The Federal Government has approved RM1.1 billion under the 11th Malaysian Plan to upgrade the port and is also in the midst of further liberalising the much-debated Cabotage Policy.
Transport Minister Datuk Seri Liow Tiong Lai said the move is aimed at leveraging the port's strategic location along the shipping route of the East Asian sea trade and centre of the BIMP-Eaga region.
He also noted that Sepanggar is a favoured port of call for exporters from South America and Australia sending their goods to China.
"These initiatives will significantly address the issue of trade imbalance that may result in reducing the cost of ocean freight.
"This will eventually lead to not only lowering the cost of doing business and the cost of living in Sabah, but also enhance the State's economic competitiveness in the long-run," he said, when opening the two-day Sabah Port Forum, Thursday.
Also present were Chief Minister Datuk Seri Musa Aman, Suria Capital Holdings Bhd Chairman Datuk Faisyal Diego and Group Managing Director Ng Kiat Ming as well as, Sabah Ports Chairman Datuk Karim Bujang.
According to Liow, the port would be transformed to match that of Port Klang, whereby the transshipment of goods from Kalimantan in Indonesia, Palawan in the Philippines and Brunei would arrive here before heading to its destinations.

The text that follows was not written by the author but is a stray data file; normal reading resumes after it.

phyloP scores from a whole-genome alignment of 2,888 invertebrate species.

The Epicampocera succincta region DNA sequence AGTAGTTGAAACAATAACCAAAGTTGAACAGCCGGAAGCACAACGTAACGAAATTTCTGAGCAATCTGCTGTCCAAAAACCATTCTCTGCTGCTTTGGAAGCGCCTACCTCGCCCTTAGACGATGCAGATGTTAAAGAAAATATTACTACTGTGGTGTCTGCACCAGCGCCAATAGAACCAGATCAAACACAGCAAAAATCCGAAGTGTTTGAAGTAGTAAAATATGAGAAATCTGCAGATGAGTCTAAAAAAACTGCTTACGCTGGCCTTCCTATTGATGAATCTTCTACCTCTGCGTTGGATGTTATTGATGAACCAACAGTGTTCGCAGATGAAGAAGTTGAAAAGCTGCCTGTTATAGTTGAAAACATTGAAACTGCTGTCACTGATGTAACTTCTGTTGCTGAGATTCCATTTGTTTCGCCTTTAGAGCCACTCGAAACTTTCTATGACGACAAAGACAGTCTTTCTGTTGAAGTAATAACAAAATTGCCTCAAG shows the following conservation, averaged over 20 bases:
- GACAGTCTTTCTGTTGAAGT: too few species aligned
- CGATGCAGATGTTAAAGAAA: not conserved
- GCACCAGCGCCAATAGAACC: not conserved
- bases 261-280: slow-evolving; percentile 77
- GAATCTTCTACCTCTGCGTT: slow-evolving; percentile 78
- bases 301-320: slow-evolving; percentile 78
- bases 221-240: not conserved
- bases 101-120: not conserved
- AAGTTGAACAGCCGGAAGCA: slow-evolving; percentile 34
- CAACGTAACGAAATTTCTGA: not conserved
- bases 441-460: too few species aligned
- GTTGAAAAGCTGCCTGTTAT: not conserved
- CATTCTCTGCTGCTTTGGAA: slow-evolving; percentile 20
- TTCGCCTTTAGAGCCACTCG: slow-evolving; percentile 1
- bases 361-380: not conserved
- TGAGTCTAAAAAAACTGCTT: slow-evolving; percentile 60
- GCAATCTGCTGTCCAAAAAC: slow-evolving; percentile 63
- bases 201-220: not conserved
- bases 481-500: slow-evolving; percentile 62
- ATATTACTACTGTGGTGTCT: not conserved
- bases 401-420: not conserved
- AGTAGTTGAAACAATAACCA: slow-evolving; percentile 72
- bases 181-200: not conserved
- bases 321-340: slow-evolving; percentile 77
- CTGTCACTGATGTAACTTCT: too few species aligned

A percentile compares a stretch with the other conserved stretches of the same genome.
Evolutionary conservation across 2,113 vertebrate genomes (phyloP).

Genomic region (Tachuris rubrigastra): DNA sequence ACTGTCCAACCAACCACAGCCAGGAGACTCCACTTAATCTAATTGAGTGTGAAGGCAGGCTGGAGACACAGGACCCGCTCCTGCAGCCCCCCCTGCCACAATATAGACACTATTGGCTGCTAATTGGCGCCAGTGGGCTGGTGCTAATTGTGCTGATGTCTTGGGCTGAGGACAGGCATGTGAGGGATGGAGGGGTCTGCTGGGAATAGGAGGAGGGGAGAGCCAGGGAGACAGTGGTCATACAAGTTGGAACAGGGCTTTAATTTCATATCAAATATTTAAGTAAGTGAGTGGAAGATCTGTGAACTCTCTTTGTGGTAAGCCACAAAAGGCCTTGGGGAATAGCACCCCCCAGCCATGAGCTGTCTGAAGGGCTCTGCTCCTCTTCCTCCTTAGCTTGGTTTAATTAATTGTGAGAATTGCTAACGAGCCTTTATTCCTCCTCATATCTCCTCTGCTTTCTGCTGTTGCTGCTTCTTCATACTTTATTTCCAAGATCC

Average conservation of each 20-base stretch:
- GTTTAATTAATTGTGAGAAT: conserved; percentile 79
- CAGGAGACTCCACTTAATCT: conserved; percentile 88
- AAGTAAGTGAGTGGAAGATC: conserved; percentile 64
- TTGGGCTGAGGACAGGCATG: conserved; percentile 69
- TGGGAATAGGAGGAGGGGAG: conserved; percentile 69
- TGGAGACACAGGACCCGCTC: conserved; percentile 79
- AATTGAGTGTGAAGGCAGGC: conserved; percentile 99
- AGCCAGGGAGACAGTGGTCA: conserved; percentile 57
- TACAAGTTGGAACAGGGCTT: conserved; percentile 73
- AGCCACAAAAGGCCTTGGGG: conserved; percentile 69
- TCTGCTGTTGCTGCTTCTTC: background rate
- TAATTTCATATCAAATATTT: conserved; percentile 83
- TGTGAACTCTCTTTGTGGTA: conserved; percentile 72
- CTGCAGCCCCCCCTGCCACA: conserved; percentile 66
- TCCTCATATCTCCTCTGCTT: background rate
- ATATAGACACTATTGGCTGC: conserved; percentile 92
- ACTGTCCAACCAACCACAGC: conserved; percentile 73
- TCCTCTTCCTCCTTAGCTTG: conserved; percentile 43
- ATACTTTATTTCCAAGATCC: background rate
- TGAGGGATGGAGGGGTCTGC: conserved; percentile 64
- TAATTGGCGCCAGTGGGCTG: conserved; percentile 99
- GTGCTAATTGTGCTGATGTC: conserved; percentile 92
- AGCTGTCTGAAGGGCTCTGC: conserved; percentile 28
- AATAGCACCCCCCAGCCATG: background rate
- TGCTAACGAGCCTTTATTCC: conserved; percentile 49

Besides the RM1.1 billion allocation, long-term expansion of the port would also be carried out in stages and bankrolled by public funding from development expenditure.
The initial port expansion would involve expanding the Sepanggar Port's berth length from 500 metres to 1.2km and the stacking area from 15 hectares to 60 hectares, with an additional operations area to increase handling from 500,000 TEUs (Twenty Equivalent Unit) to 1.25 million TEUs.
Liow said the upgrade would be timely as the shipping industry has become increasingly challenging and many global shipping firms are consolidating to keep afloat.
He also said the vessels have doubled in size the past 25 years from 3,000 TEUs to 22,00 TEUs now, adding the upgrade would ensure Sepanggar Port would keep pace with the progress.
"Malaysia is also increasingly becoming a favourite cruise destination where 435 cruises with 682,000 passengers are calling in the same year," he said.
However, for Sabah to unlock to potentials of container exchange it has to deal with the lack of manufacturing and downstream processing activities that led to insufficient container volume.
"The volume of import containers is twice as large as export containers, thus affecting freight rates with ships having to return half-empty. The average size of shipment or container exchange in Sepanggar Port, for instance, was 287 TEUs in 2016, compared to 500 to 1,200 TEUs container exchange prevailing at the container ports of Peninsular Malaysia," he said.
Towards this end, Liow cited a World Bank study on the National Port Strategy commissioned by the Economic Planning Unit that shipping costs were not the main cause of the higher prices of goods in Sabah but the weak distribution channel.
A major number of industries in Sabah blamed the Cabotage Policy behind the higher prices of goods which saw items sold 30 per cent higher here than in the Penisular Malaysia. - Jason Santos